Dental Cases Increasing in Nebraska Emergency Departments

Dentistry Today


Access to oral healthcare remains a problem across the nation. Many patients today turn to their local hospital’s emergency department (ED) when they have problems as a last resort simply because they can’t afford a dentist—or because there’s no dentist practicing in their area. The ADA reports that most of these patients suffer from dental decay that could have been prevented with regular checkups.

This issue is particularly acute in Nebraska, which saw 9,943 dental-related ED visits from 2011 to 2013, according to the State Emergency Department Database. Also, 39% of these visits were by patients who were self-financed or uninsured. Plus, 20 of Nebraska’s 93 counties don’t have a dentist, and 9 of these counties had more than 50 visits per 10,000 population. The mean and total ED charges for these visits were $934 and $9.3 million, respectively.

Researchers at the University of Nebraska Medical Center and the University of Iowa recently examined these disparities with an eye on identifying risks and improving care. According to their research, patients who are uninsured, aged 25 to 44 years, covered by private insurance, and living in urban areas are at more risk. Sankereeth Rampa, MBA, MPH, of the University of Nebraska Medical Center, recently shared his insights about their work.

Q: Would you say that the number of ED visits for dental problems is increasing, decreasing, or staying level?

A: Based on the 2 studies we have conducted using state-level specific ED data, we found ED visits for dental problems increasing. In California, dental-related ED visits increased over the study period, from 44,516 in 2005 to 70,385 in 2011. In Nebraska, dental-related ED visits increased from 3,243 in 2011 to 3,495 in 2013.

Q: What were the most common oral health problems that drove patients to the ED?

A: The most common oral conditions leading to ED visits are dental caries and pulpal or periapical lesions.

Q: How did the ED doctors treat these problems? And how effective was this treatment?

A: Typically, dental conditions are treated in dental clinics. EDs are ill-equipped to treat dental conditions. Also, it is only occasionally you find actual specialized oral care treatments in hospital settings. Most of the time, they are just given prescription medicine. Hence, it is very unlikely a patient receives an effective treatment for dental problems in the ED.

Q: Could these problems have been prevented? If so, how?

A: Many dental problems can be easily avoided or minimized with timely preventive oral health treatment. If dental conditions are not treated in a timely manner, they could pose severe problems at a later stage and may necessitate visits to hospital-based EDs and even subsequent hospitalizations.

Q: What are the biggest obstacles to these patients getting that preventive treatment?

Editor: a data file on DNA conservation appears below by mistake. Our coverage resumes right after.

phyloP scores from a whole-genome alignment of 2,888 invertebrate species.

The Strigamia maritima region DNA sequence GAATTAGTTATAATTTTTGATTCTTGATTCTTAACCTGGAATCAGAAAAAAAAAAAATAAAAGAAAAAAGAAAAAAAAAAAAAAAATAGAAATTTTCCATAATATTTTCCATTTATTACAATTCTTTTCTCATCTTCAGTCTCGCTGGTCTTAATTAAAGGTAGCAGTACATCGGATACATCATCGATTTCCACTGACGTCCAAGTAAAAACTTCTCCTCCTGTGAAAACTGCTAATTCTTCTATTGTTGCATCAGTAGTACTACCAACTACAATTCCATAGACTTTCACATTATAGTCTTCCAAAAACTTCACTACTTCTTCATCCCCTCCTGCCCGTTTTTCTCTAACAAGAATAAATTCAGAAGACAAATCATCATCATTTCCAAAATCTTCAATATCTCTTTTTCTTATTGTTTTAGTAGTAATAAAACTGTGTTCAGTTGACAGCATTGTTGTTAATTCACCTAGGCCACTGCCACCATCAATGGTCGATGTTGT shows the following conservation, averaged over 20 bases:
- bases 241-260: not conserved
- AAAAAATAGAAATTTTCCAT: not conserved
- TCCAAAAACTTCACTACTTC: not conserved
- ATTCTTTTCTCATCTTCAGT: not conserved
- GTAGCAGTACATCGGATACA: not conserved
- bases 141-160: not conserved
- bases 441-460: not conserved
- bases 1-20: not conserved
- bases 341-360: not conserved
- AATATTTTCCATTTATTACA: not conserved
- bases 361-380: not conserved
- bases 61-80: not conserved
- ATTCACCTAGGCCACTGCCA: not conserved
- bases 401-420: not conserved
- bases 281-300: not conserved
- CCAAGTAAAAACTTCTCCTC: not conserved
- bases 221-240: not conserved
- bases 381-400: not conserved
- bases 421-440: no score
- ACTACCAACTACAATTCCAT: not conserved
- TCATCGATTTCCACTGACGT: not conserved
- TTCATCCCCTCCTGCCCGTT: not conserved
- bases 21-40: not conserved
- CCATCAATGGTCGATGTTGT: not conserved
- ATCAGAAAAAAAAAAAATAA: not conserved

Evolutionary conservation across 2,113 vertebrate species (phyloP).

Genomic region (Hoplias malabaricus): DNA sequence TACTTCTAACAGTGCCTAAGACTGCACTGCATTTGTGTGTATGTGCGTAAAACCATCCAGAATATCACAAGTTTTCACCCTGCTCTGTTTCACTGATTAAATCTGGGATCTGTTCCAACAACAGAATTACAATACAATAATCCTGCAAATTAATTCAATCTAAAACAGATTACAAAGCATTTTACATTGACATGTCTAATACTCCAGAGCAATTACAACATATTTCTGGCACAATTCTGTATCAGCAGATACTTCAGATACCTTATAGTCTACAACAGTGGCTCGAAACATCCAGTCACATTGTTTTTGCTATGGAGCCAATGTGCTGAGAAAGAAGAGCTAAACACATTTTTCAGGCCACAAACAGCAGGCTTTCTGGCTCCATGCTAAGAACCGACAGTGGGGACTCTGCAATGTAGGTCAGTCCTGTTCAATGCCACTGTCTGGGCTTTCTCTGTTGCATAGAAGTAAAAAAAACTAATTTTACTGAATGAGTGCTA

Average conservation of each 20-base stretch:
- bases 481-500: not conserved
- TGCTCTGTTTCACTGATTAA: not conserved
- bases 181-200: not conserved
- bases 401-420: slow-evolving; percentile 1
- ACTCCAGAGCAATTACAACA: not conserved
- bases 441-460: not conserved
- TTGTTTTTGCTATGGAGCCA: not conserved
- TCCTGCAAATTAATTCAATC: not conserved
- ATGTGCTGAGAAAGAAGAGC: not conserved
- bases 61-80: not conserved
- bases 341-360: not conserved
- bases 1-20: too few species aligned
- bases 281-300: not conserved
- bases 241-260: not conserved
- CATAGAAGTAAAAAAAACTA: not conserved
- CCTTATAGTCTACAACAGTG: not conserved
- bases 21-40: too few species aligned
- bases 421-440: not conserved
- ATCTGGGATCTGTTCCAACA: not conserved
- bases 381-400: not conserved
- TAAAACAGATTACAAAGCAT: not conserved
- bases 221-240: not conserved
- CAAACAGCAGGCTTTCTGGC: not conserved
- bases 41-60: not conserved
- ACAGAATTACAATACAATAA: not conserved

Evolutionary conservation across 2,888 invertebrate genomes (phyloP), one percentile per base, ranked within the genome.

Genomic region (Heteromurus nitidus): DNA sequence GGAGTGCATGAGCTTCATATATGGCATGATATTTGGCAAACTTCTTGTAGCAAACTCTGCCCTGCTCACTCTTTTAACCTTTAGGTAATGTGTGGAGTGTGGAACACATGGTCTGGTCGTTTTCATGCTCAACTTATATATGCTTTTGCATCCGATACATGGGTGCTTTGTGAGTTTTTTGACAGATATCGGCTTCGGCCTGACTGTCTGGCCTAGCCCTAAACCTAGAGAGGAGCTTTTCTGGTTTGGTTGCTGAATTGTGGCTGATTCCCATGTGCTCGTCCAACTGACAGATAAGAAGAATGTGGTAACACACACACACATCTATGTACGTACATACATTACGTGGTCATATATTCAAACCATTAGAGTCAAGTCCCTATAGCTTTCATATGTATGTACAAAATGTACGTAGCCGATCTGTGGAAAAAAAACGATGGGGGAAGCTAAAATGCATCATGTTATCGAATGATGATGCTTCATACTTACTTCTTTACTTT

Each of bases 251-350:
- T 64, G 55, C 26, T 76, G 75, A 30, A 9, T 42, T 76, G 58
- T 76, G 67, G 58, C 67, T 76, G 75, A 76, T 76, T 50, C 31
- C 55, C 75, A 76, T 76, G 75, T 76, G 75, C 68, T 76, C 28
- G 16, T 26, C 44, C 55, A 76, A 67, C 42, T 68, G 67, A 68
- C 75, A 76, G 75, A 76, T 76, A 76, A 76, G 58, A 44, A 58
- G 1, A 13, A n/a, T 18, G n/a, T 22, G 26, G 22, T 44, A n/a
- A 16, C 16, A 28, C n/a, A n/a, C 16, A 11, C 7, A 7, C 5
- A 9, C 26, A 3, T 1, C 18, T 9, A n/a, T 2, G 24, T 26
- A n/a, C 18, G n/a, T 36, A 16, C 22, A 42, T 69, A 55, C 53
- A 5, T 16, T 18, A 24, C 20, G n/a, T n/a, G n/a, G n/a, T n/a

A: Lack of access to timely dental care due to uninsurance and out-of-pocket dental expenses, for example, is an important barrier to seeking preventive care. Many private health insurance plans do not include dental coverage except at an additional cost, and dental coverage of adults is not included as an essential benefit under the Affordable Care Act. Dental insurance plans are very costly and unaffordable for low and mid-level income families. People without any dental insurance are less likely to seek preventive dental care and may suffer poor oral health as a consequence.

Q: The study noted that 20 counties do not have a dentist. What is causing this shortage?

A: These counties include inner cities and rural areas. Dentally uninsured and low-income families live more in inner cities and rural areas. Dentists are unwilling to lend their services to those who are uninsured and those covered by Medicaid because of the low reimbursement that they receive in return. For this reason, most of the dentists prefer not to practice in inner cities and rural areas. 

Q: What impact is this shortage having on the state’s oral health?

A: The shortage of dentists could further contribute to worsening oral health care and perpetuating the disparities in dental care access.

Q: What could be done to recruit more dentists to practice in underserved areas?

A: Increase scholarship and loan repayment programs for dentists. These programs could aid the dentists in paying their education expense in exchange for service in underserved areas for specified number of years. 

Q: In the short term, what can today’s dentists do to improve access to dental healthcare?

A: I don’t think dentists can do any more than what they are doing now to improve access to care. Insurance (including Medicaid) reimbursements must be increased.

Q: In the long term, what could be done to improve this access?

A: To improve access to dental care, more emphasis should be on dental-related preventive programs for vulnerable groups. It is also very crucial that significant awareness be created among the general population on dental care and related outcomes. The reason many people ignore dental problems is a lack of knowledge about these issues. Also, there is a need to expand the current dental care workforce and increase the use of dental hygienists or dental therapists for routine preventive dental care. 

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